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drape

[dreyp] /dreɪp/
verb (used with object), draped, draping.
1.
to cover or hang with cloth or other fabric, especially in graceful folds; adorn with drapery.
2.
to adjust (curtains, clothes, etc.) into graceful folds, attractive lines, etc.
3.
to arrange, hang, or let fall carelessly:
Don't drape your feet over the chair!
4.
Medicine/Medical, Surgery. to place cloth so as to surround (a part to be examined, treated, or operated upon).
5.
(in reinforced-concrete construction) to hang (reinforcement) in a certain form between two points before pouring the concrete.
6.
to put a black cravat on (a flagstaff) as a token of mourning.
verb (used without object), draped, draping.
7.
to hang, fall, or become arranged in folds, as drapery:
This silk drapes well.
noun
8.
a curtain or hanging of heavy fabric and usually considerable length, especially either of a pair for covering a window and drawn open and shut horizontally.
9.
either of a pair of similar curtains extending or draped at the sides of a window, French doors, or the like as decoration.
10.
manner or style of hanging:
the drape of a skirt.
Origin
late Middle English
1400-1450
1400-50; late Middle English < Middle French draper, derivative of drap cloth (see drab1)
Related forms
drapable, drapeable, adjective
drapability, drapeability, noun
Dictionary.com Unabridged
Based on the Random House Dictionary, © Random House, Inc. 2014.
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British Dictionary definitions for drapability

drape

/dreɪp/
verb
1.
(transitive) to hang or cover with flexible material or fabric, usually in folds; adorn
2.
to hang or arrange or be hung or arranged, esp in folds
3.
(transitive) to place casually and loosely; hang: she draped her arm over the back of the chair
noun
4.
(often pl) a cloth or hanging that covers something in folds; drapery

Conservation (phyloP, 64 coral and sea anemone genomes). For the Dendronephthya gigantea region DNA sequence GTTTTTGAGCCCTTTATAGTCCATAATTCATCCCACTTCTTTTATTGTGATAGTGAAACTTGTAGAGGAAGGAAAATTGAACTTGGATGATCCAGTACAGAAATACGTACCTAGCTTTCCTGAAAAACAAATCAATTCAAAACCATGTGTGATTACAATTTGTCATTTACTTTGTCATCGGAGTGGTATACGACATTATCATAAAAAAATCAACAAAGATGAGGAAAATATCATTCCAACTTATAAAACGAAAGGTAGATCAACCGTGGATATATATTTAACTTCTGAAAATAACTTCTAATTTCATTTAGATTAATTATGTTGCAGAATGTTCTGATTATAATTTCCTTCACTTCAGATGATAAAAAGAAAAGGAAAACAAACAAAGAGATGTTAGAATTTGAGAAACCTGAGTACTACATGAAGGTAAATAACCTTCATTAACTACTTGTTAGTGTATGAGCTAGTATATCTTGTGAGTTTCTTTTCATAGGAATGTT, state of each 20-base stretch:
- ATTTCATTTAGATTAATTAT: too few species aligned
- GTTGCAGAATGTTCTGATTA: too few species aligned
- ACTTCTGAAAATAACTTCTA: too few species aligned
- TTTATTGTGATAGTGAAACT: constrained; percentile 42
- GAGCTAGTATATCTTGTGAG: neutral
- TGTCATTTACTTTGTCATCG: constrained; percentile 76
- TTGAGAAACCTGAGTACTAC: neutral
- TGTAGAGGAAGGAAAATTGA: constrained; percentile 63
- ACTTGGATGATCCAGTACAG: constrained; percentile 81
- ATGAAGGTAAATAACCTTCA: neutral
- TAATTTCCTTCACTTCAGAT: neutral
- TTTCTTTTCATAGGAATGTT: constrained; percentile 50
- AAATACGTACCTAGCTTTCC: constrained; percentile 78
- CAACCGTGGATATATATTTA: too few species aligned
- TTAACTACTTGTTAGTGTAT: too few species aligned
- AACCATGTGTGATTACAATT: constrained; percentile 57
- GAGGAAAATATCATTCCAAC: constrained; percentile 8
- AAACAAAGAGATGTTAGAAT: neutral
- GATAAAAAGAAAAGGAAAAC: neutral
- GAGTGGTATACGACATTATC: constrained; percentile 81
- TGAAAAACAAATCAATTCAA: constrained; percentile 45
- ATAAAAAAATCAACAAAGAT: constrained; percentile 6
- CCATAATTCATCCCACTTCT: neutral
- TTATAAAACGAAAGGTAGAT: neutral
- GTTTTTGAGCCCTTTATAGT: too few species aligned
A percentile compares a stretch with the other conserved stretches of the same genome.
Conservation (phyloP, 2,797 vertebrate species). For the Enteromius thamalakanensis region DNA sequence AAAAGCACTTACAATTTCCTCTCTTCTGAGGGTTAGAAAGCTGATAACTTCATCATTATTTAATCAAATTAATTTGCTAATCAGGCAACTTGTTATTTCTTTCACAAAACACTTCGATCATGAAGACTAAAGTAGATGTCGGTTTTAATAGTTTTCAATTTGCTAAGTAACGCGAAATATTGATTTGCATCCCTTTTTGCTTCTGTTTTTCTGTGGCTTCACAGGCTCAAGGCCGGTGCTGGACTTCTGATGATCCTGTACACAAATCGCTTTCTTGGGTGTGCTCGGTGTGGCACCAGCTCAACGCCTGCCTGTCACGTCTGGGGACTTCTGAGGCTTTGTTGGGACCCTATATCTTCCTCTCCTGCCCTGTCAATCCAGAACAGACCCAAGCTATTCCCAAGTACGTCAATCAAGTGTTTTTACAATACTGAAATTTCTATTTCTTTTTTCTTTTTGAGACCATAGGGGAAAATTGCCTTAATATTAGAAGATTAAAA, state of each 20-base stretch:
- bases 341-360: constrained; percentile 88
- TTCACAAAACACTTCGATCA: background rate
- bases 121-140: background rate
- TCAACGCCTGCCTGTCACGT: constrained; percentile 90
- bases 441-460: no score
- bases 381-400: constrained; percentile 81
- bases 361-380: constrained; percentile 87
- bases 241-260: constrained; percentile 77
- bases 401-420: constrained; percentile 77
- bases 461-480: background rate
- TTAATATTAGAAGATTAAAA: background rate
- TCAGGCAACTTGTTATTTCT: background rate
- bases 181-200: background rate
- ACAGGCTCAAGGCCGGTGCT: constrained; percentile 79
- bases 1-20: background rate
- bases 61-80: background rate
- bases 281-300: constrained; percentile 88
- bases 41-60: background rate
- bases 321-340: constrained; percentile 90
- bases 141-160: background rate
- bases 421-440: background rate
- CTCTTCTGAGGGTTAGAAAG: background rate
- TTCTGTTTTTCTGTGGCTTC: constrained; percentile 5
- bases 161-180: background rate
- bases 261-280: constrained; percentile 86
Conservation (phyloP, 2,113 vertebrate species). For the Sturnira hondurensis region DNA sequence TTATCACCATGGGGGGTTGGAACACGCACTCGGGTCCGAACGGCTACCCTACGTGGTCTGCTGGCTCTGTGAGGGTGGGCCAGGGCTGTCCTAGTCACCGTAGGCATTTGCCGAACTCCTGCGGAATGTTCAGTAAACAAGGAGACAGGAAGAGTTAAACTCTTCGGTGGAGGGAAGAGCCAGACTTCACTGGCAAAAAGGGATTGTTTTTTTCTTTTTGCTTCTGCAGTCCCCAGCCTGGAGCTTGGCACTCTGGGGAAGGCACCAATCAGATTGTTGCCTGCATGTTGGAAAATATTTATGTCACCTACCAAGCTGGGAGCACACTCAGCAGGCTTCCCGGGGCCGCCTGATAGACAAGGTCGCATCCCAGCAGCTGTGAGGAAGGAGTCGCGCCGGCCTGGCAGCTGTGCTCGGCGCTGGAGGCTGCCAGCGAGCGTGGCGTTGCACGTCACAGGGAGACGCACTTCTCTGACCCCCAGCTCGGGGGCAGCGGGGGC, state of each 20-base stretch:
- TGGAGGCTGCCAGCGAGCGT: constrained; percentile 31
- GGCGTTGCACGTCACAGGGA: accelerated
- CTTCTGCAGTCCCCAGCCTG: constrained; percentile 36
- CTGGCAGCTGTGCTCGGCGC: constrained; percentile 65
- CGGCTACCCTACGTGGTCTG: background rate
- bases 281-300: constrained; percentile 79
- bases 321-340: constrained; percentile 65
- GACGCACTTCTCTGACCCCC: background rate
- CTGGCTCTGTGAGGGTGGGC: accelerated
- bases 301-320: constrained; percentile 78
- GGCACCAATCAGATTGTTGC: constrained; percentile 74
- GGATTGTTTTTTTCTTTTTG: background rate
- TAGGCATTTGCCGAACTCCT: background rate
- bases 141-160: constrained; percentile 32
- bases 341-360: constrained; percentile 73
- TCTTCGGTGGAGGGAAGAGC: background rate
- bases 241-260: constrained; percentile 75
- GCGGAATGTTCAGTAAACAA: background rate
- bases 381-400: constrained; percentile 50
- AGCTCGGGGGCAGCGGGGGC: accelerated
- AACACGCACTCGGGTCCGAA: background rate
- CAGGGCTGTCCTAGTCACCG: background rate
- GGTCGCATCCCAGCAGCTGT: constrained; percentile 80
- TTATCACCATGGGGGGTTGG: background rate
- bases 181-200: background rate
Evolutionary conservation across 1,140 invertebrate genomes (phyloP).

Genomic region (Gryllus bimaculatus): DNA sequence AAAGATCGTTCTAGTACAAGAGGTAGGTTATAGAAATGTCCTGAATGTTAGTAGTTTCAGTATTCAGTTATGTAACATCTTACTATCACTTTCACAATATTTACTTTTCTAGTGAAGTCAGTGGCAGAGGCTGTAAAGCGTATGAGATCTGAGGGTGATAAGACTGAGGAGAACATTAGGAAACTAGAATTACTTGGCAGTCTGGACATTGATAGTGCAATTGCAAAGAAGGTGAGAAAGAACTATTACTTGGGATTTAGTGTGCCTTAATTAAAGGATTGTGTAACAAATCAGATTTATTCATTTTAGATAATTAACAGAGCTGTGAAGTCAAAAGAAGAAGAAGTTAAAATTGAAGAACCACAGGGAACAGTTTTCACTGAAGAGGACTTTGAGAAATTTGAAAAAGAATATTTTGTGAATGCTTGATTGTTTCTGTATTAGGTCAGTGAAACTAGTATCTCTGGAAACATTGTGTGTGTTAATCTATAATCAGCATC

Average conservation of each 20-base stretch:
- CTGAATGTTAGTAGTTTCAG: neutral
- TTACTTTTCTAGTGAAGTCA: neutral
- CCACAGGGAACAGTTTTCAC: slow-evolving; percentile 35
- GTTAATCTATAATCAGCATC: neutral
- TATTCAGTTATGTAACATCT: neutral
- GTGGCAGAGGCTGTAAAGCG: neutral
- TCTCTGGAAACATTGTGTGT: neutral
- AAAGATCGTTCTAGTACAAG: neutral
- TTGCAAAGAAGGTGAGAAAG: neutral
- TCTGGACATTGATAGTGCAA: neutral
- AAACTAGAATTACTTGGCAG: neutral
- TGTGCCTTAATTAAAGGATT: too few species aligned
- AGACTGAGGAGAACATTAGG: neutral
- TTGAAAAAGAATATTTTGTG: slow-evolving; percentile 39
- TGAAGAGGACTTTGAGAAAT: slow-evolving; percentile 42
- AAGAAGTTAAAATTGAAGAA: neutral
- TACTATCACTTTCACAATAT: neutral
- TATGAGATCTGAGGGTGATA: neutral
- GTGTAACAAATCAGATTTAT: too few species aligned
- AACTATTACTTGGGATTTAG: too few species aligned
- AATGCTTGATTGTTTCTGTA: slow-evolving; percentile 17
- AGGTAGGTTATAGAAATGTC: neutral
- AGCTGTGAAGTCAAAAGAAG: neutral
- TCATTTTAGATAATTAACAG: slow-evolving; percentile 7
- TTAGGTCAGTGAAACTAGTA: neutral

5.
the way in which fabric hangs
See also drapes
Derived Forms
drapable, drapeable, adjective
Word Origin
C15: from Old French draper, from drap piece of cloth; see drab1
Collins English Dictionary - Complete & Unabridged 2012 Digital Edition
© William Collins Sons & Co. Ltd. 1979, 1986 © HarperCollins
Publishers 1998, 2000, 2003, 2005, 2006, 2007, 2009, 2012
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Word Origin and History for drapability

drape

v.

c.1400, "to ornament with cloth hangings;" mid-15c., "to weave into cloth," from Old French draper "to weave, make cloth" (13c.), from drap "cloth, piece of cloth, sheet, bandage," from Late Latin drapus, perhaps of Gaulish origin (cf. Old Irish drapih "mantle, garment"). Meaning "to cover with drapery" is from 1847. Meaning "to cause to hang or stretch out loosely or carelessly" is from 1943. Related: Draped; draping.

n.

1660s, from drape (v.). Jive talk slang for "suit of clothes" is attested from 1945.

Online Etymology Dictionary, © 2010 Douglas Harper
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drapability in Medicine

drape (drāp)
v. draped, drap·ing, drapes
To cover, dress, or hang with or as if with cloth in loose folds. n.
A cloth arranged over a patient's body during an examination or treatment or during surgery, designed to provide a sterile field around the area.

The American Heritage® Stedman's Medical Dictionary
Copyright © 2002, 2001, 1995 by Houghton Mifflin Company. Published by Houghton Mifflin Company.
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Slang definitions & phrases for drapability

drape

noun
  1. A suit; ensemble of suit, shirt, necktie, and hat
  2. A young man wearing black, narrow-cuffed slacks, a garish shirt, a loose jacket without lapels, and no necktie: Drapes resent any comparison with zoot-suiters (1940s+ Jive talk)
Related Terms

set of threads


The Dictionary of American Slang, Fourth Edition by Barbara Ann Kipfer, PhD. and Robert L. Chapman, Ph.D.
Copyright (C) 2007 by HarperCollins Publishers.
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19
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